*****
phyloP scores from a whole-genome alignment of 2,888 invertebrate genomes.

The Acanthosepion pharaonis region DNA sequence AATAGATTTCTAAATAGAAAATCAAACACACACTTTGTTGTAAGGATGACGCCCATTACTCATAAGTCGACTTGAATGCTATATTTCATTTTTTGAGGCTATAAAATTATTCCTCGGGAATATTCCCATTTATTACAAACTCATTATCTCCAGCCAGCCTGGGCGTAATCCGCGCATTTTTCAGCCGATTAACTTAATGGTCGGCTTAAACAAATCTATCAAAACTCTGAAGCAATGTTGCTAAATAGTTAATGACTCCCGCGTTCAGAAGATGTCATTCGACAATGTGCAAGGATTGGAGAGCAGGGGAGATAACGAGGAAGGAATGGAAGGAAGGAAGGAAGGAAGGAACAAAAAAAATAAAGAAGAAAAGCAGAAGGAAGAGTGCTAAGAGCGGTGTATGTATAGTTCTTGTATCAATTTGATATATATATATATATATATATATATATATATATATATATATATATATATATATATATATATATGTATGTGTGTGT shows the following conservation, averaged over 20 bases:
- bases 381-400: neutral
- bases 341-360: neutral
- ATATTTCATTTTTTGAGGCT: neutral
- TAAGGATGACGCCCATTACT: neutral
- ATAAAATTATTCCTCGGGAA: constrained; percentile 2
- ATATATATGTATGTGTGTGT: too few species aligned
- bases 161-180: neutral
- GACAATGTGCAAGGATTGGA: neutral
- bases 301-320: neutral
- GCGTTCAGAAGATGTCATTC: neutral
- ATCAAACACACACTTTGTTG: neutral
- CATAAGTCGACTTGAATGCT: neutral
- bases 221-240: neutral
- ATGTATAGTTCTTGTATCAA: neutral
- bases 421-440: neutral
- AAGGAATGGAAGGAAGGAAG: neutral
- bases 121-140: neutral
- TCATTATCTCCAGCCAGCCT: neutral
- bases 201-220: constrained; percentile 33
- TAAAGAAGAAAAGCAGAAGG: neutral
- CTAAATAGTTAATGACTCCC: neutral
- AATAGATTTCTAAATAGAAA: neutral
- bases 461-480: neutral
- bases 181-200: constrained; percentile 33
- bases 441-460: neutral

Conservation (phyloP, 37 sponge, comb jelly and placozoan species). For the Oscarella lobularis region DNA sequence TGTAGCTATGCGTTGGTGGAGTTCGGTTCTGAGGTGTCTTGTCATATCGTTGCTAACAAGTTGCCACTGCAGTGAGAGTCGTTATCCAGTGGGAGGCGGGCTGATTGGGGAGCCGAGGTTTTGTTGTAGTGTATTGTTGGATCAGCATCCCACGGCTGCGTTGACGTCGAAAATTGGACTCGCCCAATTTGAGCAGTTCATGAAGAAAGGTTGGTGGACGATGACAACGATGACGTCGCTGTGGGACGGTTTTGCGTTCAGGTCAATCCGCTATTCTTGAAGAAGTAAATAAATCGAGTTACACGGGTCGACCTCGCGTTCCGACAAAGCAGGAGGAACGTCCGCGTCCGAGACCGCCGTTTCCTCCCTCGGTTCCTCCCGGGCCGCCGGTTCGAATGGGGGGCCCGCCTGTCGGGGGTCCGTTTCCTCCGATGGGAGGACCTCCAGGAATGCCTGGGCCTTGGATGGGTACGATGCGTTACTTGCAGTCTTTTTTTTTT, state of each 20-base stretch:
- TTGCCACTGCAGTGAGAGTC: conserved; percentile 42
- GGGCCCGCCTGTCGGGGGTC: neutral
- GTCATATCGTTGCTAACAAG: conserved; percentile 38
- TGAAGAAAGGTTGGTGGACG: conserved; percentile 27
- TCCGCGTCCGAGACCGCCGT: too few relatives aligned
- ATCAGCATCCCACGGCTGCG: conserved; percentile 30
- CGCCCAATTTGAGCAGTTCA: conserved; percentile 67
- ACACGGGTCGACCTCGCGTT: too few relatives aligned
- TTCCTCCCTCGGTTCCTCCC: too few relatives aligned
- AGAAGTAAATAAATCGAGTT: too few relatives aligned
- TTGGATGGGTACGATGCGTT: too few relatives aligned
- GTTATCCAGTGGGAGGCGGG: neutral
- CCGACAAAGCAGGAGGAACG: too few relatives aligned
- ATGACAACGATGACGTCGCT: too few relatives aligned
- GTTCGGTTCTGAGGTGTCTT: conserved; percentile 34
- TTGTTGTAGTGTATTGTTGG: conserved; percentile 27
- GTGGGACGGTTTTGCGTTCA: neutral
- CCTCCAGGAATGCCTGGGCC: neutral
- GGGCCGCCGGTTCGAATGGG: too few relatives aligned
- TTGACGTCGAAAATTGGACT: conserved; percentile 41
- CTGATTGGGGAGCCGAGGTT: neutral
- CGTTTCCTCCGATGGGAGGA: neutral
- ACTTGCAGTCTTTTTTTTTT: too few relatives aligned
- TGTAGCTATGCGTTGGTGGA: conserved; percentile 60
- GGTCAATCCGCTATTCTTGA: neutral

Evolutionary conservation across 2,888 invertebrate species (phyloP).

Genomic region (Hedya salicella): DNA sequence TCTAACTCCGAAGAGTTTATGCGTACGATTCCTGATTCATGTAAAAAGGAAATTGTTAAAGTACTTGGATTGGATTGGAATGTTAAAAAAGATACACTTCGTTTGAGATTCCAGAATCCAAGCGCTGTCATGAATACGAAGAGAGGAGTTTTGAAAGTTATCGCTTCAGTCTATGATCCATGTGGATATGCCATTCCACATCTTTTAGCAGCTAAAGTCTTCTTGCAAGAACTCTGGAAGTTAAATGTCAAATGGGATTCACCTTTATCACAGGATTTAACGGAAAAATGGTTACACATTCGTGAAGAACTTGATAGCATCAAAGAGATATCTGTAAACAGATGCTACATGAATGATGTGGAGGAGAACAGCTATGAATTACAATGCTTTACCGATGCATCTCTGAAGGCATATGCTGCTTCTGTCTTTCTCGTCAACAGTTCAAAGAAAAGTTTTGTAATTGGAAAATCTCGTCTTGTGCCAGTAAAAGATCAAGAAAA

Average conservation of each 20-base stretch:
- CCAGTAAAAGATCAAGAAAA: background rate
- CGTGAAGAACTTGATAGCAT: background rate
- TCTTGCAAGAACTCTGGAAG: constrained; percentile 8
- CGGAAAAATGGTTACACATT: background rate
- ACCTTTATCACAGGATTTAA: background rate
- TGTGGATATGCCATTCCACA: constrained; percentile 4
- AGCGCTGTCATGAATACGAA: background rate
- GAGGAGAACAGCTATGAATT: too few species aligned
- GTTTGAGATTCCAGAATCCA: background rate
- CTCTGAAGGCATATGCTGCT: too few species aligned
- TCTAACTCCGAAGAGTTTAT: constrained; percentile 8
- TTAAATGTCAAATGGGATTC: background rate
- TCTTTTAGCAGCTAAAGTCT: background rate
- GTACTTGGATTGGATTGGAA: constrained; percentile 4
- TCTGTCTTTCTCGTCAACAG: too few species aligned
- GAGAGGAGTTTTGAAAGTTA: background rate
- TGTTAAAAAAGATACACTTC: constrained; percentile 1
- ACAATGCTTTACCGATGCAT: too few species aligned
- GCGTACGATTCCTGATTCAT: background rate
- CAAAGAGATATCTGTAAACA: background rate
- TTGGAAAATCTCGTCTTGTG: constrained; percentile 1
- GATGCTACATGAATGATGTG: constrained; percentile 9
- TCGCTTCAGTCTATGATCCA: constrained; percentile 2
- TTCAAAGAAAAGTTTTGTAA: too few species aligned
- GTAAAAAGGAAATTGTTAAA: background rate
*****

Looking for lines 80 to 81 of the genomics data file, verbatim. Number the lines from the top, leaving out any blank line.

- TTCAAAGAAAAGTTTTGTAA: too few species aligned
- GTAAAAAGGAAATTGTTAAA: background rate